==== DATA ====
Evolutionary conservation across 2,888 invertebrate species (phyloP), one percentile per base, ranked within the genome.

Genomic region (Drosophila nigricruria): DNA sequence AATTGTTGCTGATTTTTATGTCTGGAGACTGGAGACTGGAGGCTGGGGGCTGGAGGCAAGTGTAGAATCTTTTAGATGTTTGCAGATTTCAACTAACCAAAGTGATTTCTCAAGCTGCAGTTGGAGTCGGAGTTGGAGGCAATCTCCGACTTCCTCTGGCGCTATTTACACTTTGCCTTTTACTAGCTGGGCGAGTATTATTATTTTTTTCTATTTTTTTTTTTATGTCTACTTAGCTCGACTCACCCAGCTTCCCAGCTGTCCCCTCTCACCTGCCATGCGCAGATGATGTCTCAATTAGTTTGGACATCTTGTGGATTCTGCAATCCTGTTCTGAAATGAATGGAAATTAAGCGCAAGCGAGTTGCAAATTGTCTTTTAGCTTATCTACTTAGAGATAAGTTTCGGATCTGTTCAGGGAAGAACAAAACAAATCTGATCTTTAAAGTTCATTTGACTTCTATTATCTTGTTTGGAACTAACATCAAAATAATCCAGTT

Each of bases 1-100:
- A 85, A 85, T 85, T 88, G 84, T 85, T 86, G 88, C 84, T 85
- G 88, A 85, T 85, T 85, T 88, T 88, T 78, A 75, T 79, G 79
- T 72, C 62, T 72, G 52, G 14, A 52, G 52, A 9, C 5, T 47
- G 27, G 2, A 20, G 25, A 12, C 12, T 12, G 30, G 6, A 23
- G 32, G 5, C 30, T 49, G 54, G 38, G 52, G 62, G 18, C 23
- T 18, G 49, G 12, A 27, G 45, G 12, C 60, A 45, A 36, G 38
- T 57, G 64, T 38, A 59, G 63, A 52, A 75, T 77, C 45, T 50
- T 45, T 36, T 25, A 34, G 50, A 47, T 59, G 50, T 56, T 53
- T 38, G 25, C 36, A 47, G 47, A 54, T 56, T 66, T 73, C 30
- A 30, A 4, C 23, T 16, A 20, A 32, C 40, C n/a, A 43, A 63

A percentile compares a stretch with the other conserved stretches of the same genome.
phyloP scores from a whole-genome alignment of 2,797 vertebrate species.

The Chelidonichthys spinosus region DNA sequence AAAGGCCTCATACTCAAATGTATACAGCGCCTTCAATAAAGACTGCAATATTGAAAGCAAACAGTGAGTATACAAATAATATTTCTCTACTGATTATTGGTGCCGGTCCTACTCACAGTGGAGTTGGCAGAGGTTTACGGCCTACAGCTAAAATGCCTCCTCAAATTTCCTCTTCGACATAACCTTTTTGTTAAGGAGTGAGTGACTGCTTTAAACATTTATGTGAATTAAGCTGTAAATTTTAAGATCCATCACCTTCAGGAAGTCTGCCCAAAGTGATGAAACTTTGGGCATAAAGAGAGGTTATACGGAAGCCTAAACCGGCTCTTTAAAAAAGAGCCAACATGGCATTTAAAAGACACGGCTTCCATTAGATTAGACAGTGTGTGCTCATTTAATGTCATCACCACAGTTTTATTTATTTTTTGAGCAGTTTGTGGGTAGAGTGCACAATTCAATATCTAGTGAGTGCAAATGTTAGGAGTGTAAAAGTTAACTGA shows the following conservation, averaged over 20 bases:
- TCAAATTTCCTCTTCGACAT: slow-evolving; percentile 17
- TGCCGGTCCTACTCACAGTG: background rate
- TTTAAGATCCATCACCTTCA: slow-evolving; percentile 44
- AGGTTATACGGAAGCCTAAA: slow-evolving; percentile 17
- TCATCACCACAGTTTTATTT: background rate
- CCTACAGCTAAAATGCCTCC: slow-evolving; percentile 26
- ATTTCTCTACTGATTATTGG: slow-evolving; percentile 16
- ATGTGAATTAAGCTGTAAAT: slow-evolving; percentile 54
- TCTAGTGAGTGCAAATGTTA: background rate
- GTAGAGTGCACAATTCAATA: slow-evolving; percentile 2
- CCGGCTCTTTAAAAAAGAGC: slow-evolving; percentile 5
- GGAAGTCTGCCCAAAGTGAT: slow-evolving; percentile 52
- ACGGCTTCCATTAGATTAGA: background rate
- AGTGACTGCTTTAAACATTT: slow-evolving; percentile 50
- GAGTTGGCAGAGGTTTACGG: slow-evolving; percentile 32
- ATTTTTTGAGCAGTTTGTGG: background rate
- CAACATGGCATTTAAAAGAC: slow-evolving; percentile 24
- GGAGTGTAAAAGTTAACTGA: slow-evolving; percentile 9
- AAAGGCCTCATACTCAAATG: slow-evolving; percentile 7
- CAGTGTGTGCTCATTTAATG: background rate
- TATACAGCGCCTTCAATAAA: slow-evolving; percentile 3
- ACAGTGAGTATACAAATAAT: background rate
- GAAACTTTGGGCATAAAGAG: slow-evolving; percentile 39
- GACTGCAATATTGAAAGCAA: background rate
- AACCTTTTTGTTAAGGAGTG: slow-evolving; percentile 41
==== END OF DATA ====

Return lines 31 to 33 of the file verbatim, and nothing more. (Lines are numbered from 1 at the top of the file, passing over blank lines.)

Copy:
- GAGTTGGCAGAGGTTTACGG: slow-evolving; percentile 32
- ATTTTTTGAGCAGTTTGTGG: background rate
- CAACATGGCATTTAAAAGAC: slow-evolving; percentile 24